Alcohol affects my ability to convey what I think, but it adds no thoughts that were not already there.

As on local newscaster said: Pour alcohol in, and the truth pours out.

BTW, while this may not get much play outside LA, in the station he referred to a female Sheriff's depute as "sugar tits."

All on a BAC of .12

August 04, 2006 8:00 PM  
Blogger Harry Eagar said...

To my surprise, even the antiMelites at timblair have been willing to overlook the alcohol talking.

I don't see it. As I said there, if I got drunk, I might say unpleasant things about people (most likely Muslims, but I do that sober), but it would never occur to me to talk about effing Jews.

Although I have little interest in Gibson, I am interested in ambiguity. His remark 'My life is fucked,' allows for quite a range of interpretations. Not all of them related to being pulled over.

August 04, 2006 8:10 PM  
Blogger Hey Skipper said...

IHO of another prominent blog, this could be the latest entry into the bulging portfolio "Anti-Semitism, or applied Christianity."

August 05, 2006 9:28 AM  
Blogger David said...

I have to say that I find the whole thing a litte bemusing.

First, there are the people who argue that, despite having said these things, Mel isn't, or isn't necessarily, an anti-semite. I don't think that the word means what they think it means.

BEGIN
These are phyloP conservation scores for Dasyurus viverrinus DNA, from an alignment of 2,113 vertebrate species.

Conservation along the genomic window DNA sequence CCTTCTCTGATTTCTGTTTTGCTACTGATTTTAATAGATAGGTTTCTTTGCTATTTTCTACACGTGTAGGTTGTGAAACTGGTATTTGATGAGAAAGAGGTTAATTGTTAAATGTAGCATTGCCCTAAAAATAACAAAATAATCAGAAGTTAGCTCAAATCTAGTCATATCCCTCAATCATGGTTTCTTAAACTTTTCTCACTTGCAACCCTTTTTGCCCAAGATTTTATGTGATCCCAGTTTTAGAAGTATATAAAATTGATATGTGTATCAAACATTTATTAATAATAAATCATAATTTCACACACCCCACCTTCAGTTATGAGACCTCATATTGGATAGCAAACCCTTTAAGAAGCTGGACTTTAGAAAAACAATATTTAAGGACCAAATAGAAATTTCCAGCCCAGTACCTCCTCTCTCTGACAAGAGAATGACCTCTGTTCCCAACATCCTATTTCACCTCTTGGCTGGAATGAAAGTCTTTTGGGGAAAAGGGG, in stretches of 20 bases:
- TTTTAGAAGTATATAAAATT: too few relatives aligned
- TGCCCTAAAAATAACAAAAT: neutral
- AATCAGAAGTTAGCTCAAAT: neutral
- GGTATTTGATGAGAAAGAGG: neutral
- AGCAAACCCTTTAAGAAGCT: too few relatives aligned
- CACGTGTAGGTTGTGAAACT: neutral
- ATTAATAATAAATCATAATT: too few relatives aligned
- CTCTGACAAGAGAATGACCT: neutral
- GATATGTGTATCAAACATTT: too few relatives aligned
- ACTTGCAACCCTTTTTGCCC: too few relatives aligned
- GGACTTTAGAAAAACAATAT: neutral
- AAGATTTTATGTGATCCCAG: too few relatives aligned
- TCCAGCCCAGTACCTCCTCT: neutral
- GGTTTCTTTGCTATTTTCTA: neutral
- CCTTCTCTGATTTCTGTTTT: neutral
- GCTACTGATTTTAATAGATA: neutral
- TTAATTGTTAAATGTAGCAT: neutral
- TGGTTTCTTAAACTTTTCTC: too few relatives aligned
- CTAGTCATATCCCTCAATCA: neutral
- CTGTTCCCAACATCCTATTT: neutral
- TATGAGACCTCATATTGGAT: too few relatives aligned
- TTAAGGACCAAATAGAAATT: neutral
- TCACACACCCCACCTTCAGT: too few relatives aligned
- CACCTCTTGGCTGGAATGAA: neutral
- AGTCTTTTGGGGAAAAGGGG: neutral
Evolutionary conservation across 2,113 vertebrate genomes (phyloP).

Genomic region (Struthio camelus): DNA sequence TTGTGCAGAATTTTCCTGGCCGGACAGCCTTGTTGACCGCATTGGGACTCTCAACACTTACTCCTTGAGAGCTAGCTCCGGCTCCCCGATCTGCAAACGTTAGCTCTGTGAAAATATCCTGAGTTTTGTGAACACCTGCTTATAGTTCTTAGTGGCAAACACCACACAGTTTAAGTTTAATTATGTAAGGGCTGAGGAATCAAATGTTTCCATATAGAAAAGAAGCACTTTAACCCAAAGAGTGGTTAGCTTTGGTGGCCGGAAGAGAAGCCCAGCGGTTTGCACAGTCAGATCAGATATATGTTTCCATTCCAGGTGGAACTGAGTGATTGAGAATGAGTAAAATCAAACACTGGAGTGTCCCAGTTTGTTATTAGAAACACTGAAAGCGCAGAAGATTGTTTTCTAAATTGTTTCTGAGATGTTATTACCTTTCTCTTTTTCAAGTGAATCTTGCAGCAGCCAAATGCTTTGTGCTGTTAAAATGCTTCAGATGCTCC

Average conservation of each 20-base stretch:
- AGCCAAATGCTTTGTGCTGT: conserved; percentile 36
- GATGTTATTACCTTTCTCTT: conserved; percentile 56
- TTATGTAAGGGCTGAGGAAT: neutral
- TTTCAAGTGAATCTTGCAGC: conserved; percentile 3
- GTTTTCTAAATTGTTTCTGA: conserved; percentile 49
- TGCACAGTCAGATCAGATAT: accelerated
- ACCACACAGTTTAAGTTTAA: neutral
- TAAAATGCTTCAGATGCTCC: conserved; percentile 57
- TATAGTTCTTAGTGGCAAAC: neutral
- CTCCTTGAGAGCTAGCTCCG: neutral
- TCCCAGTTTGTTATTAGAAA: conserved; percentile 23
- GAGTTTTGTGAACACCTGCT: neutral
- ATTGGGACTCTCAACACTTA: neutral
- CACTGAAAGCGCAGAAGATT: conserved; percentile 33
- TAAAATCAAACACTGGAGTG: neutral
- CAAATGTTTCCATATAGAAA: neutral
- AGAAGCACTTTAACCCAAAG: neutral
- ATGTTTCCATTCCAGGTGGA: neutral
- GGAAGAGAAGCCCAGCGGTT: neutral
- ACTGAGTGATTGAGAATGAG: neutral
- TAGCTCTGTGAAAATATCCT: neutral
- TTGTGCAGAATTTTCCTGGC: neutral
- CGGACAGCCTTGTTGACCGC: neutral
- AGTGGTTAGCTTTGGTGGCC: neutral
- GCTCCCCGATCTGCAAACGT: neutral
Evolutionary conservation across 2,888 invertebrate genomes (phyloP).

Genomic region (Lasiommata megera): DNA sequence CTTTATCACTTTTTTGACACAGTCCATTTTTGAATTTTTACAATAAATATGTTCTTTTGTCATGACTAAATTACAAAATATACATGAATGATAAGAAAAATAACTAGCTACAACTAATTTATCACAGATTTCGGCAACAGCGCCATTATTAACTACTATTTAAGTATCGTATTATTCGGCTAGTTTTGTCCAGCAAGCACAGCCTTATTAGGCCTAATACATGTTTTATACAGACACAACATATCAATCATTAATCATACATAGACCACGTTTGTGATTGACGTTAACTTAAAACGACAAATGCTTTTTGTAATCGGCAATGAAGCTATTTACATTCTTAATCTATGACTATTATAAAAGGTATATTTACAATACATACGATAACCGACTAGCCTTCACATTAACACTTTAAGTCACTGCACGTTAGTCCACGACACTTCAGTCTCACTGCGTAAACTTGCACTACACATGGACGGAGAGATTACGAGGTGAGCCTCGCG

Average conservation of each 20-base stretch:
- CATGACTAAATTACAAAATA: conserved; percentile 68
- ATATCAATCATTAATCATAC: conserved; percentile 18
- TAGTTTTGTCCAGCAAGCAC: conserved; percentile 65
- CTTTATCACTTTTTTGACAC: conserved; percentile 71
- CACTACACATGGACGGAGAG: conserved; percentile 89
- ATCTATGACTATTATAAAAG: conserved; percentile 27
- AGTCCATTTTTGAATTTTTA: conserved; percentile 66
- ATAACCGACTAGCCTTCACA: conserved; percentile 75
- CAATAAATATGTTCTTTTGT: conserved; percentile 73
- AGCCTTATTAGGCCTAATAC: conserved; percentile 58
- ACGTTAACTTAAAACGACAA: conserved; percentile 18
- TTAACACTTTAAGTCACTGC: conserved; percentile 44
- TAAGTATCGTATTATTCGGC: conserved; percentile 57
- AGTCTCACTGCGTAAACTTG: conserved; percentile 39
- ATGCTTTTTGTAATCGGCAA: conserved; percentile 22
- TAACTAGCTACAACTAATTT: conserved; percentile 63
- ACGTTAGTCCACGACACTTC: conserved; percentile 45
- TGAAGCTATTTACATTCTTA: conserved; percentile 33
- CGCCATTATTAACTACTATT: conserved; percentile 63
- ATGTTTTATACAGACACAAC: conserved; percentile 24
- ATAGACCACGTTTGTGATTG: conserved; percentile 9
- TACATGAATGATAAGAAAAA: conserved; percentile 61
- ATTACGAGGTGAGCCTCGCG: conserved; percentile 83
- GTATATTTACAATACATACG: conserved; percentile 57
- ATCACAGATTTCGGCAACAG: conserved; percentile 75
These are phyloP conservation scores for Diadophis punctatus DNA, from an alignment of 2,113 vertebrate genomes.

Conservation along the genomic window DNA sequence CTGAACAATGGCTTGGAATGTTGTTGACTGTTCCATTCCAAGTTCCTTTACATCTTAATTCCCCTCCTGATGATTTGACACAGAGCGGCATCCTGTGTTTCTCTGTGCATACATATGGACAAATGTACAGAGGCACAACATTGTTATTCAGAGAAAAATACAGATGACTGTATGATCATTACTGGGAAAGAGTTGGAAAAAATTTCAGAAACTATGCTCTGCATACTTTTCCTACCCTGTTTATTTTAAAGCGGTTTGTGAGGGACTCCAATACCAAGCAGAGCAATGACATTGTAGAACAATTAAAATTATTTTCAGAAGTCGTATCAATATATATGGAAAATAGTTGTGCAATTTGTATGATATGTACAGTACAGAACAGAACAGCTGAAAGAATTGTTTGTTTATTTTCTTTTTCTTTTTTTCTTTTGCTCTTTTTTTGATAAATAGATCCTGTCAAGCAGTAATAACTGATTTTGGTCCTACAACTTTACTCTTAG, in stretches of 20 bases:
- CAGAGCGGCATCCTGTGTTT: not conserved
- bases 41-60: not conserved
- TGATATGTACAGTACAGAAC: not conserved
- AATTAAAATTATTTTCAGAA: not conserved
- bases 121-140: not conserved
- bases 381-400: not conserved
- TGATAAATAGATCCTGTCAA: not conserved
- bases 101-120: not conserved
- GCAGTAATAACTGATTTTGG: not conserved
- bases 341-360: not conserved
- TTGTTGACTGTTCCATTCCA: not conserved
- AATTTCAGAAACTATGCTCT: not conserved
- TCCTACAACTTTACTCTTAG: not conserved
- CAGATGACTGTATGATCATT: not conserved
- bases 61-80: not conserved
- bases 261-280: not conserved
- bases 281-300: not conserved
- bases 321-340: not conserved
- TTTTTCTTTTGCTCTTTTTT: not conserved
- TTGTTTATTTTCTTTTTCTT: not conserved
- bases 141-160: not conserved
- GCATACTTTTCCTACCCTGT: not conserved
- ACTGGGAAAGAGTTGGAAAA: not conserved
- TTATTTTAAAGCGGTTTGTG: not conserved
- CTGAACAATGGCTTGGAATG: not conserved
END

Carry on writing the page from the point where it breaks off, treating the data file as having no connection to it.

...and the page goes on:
Second, there are the in vino veritas people. I don't think that what people say when drunk is a direct insight into their souls. What they do when sober is just as important. (I understand that, in Japan, part of the reason that workers go out and get stinking with the boss is so they can tell him off under the cover of irresponsible drunkeness.)

Third, and this seems to include both of the above groups, is the group that thinks that, if Mel were an anti-semite, it would make him the worst person in the world. Lots of people are anti-semites, or mild racists or viciously anti-religious and are perfectly fine members of society and even good drinking companions.

Fourth, it's just nuts to think that this won't, and shouldn't, change what people think about TPOC.

August 05, 2006 6:07 PM  
Blogger Hey Skipper said...


Mel isn't, or isn't necessarily, an anti-semite. I don't think that the word means what they think it means.

You are right, it doesn't. That is to say, the word, doesn't, but the meaning the sentence intends to convey remains intact: Mel Gibson hates Jews.

If there was any intellectual integrity to be had, the term "reflexive, rabid, Jew-hater" would predominate. As well, if there was any intellectual integrity, both Christianity and Islam would own up to their malfeasance in this regard.

I don't think that what people say when drunk is a direct insight into their souls. What they do when sober is just as important.

Change the terms of those sentences just a bit, and you go right to the heart of how pointless it is to pass judgment on people for their beliefs, as opposed to their actions.

August 05, 2006 9:01 PM  
Blogger Harry Eagar said...

Despite having been raised a Christian, I just don't get anti-Semitism.